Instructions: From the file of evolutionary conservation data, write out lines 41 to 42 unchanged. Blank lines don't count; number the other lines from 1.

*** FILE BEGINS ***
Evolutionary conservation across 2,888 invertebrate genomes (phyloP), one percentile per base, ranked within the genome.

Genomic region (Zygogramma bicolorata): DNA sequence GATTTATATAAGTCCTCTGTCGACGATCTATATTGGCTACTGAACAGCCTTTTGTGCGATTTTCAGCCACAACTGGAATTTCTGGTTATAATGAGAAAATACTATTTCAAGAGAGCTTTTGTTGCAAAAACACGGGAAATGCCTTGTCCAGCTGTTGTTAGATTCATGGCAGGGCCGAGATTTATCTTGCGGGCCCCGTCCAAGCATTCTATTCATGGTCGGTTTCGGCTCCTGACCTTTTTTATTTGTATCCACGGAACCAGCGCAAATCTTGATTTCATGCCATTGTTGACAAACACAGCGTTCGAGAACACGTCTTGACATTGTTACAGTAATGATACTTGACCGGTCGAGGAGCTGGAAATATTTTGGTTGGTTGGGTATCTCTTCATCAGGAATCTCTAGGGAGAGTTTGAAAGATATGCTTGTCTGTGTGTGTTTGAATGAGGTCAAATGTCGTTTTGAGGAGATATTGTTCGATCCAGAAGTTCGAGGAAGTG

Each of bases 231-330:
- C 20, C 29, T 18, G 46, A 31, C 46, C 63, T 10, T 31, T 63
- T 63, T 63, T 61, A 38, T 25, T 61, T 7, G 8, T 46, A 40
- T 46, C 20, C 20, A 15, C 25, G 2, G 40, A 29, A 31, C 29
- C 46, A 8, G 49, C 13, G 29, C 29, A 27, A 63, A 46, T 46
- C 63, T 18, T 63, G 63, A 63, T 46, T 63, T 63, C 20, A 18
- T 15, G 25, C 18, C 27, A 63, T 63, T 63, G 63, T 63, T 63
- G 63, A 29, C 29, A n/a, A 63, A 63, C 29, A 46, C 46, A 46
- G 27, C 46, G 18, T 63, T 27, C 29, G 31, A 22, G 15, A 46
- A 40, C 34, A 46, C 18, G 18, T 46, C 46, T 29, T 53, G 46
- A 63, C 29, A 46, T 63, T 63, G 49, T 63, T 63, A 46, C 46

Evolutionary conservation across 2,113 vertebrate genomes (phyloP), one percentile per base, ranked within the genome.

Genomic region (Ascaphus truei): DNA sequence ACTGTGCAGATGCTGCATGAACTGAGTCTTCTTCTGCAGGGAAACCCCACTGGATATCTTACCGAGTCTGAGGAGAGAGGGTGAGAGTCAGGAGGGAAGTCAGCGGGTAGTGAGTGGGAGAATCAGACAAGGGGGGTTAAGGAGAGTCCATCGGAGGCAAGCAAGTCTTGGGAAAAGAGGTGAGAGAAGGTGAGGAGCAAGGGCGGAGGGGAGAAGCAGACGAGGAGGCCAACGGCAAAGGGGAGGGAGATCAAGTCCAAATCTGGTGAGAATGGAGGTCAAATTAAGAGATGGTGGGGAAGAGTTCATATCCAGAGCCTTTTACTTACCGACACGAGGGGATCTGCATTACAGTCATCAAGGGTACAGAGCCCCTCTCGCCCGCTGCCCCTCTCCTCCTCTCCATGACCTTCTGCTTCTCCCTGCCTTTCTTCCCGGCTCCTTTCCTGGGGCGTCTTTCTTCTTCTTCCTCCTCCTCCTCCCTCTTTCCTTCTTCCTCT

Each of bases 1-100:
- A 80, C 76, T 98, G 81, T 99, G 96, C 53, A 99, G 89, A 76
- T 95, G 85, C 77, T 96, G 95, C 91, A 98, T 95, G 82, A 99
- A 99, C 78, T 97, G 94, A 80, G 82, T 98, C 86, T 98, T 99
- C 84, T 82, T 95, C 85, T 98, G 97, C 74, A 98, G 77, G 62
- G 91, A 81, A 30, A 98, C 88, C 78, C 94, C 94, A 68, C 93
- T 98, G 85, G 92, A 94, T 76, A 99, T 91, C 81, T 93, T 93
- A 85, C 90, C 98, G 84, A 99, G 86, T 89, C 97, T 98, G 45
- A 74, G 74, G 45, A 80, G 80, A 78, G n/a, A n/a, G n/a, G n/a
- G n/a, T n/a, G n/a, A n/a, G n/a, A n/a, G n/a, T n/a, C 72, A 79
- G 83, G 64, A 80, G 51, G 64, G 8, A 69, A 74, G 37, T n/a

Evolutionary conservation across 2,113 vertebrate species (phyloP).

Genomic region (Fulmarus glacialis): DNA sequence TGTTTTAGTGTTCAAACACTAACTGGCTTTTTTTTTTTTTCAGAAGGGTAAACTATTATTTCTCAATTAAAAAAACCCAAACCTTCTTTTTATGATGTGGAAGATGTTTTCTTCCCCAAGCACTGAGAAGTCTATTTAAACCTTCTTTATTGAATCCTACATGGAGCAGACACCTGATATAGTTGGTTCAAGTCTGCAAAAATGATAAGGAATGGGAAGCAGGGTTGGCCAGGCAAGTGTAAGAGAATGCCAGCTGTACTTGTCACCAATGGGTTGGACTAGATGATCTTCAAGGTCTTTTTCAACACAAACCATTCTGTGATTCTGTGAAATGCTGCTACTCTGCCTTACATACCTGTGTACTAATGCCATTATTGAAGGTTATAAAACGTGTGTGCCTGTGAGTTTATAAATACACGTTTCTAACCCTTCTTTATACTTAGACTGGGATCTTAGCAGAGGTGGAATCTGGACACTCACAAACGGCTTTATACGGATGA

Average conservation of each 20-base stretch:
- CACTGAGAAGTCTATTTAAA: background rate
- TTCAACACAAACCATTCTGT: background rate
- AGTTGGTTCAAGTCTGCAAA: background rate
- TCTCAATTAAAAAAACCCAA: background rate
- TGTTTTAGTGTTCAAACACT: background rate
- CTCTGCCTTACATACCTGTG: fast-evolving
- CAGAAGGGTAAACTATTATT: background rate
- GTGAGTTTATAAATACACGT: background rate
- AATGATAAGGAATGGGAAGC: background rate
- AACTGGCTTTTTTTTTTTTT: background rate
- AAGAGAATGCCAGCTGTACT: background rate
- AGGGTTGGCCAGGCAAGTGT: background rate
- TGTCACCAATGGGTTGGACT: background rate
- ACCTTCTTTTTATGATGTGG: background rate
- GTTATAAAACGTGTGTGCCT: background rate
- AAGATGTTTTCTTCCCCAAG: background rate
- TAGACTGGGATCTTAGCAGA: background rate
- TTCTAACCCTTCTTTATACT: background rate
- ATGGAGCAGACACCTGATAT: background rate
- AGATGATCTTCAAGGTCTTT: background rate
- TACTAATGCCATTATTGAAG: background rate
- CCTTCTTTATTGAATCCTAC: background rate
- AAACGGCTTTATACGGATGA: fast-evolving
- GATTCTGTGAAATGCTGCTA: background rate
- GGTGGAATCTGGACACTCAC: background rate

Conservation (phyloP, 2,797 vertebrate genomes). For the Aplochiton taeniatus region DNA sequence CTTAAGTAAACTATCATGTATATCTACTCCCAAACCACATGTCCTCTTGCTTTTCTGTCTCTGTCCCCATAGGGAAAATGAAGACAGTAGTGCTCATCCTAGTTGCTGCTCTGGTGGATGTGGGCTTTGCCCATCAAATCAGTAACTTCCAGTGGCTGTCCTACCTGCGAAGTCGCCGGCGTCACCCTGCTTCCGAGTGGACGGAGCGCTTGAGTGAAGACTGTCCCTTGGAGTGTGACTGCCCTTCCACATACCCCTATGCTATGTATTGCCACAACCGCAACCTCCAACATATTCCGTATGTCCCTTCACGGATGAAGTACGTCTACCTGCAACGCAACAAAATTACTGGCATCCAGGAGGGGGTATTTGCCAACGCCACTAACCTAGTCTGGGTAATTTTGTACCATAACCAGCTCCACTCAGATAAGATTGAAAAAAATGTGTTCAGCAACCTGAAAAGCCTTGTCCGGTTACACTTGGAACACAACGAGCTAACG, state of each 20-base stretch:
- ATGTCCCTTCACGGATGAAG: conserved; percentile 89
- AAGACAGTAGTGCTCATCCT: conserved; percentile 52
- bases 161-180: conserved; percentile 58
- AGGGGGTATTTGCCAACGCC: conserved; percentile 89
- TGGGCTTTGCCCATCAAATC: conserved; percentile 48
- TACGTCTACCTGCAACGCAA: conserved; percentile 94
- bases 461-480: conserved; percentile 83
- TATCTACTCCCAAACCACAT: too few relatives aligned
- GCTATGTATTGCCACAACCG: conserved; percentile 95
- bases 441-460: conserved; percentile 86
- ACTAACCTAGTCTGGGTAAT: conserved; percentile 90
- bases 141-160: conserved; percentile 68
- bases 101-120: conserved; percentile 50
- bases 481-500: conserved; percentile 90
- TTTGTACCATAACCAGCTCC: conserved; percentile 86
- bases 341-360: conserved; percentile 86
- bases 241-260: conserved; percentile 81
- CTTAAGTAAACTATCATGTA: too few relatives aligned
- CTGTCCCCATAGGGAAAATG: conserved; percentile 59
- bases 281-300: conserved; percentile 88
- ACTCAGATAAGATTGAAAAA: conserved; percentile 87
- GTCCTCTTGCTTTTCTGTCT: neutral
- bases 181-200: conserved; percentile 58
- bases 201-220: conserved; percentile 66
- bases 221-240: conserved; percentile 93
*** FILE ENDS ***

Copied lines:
- AGGGTTGGCCAGGCAAGTGT: background rate
- TGTCACCAATGGGTTGGACT: background rate